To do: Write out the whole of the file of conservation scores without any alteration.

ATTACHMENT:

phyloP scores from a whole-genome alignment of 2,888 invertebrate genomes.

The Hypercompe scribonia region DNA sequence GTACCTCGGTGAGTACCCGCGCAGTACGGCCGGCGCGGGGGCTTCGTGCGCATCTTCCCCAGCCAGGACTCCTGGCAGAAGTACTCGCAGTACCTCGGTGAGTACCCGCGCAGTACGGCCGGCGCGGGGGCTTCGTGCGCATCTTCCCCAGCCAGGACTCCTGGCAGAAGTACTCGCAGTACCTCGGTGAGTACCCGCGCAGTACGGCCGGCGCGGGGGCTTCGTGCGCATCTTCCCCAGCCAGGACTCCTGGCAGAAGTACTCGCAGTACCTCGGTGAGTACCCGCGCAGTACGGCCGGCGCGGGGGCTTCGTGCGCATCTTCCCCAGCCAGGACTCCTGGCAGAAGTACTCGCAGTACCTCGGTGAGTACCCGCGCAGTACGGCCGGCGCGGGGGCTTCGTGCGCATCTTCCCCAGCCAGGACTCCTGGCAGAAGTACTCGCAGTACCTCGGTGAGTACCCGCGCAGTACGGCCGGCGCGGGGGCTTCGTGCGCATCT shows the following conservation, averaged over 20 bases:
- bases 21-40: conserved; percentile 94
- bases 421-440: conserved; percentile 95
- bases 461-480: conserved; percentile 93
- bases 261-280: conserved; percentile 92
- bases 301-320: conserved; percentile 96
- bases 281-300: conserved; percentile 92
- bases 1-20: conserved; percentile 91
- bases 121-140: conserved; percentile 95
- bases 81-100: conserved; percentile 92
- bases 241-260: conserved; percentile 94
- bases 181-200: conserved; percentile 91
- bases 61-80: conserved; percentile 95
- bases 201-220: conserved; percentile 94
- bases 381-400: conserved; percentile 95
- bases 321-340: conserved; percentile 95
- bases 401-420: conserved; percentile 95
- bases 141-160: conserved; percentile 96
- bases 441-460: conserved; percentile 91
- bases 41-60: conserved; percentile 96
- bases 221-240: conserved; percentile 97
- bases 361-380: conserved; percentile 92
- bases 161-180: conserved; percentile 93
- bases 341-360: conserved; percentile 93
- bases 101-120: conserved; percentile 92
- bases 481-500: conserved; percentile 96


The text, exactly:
phyloP scores from a whole-genome alignment of 2,888 invertebrate genomes.

The Hypercompe scribonia region DNA sequence GTACCTCGGTGAGTACCCGCGCAGTACGGCCGGCGCGGGGGCTTCGTGCGCATCTTCCCCAGCCAGGACTCCTGGCAGAAGTACTCGCAGTACCTCGGTGAGTACCCGCGCAGTACGGCCGGCGCGGGGGCTTCGTGCGCATCTTCCCCAGCCAGGACTCCTGGCAGAAGTACTCGCAGTACCTCGGTGAGTACCCGCGCAGTACGGCCGGCGCGGGGGCTTCGTGCGCATCTTCCCCAGCCAGGACTCCTGGCAGAAGTACTCGCAGTACCTCGGTGAGTACCCGCGCAGTACGGCCGGCGCGGGGGCTTCGTGCGCATCTTCCCCAGCCAGGACTCCTGGCAGAAGTACTCGCAGTACCTCGGTGAGTACCCGCGCAGTACGGCCGGCGCGGGGGCTTCGTGCGCATCTTCCCCAGCCAGGACTCCTGGCAGAAGTACTCGCAGTACCTCGGTGAGTACCCGCGCAGTACGGCCGGCGCGGGGGCTTCGTGCGCATCT shows the following conservation, averaged over 20 bases:
- bases 21-40: conserved; percentile 94
- bases 421-440: conserved; percentile 95
- bases 461-480: conserved; percentile 93
- bases 261-280: conserved; percentile 92
- bases 301-320: conserved; percentile 96
- bases 281-300: conserved; percentile 92
- bases 1-20: conserved; percentile 91
- bases 121-140: conserved; percentile 95
- bases 81-100: conserved; percentile 92
- bases 241-260: conserved; percentile 94
- bases 181-200: conserved; percentile 91
- bases 61-80: conserved; percentile 95
- bases 201-220: conserved; percentile 94
- bases 381-400: conserved; percentile 95
- bases 321-340: conserved; percentile 95
- bases 401-420: conserved; percentile 95
- bases 141-160: conserved; percentile 96
- bases 441-460: conserved; percentile 91
- bases 41-60: conserved; percentile 96
- bases 221-240: conserved; percentile 97
- bases 361-380: conserved; percentile 92
- bases 161-180: conserved; percentile 93
- bases 341-360: conserved; percentile 93
- bases 101-120: conserved; percentile 92
- bases 481-500: conserved; percentile 96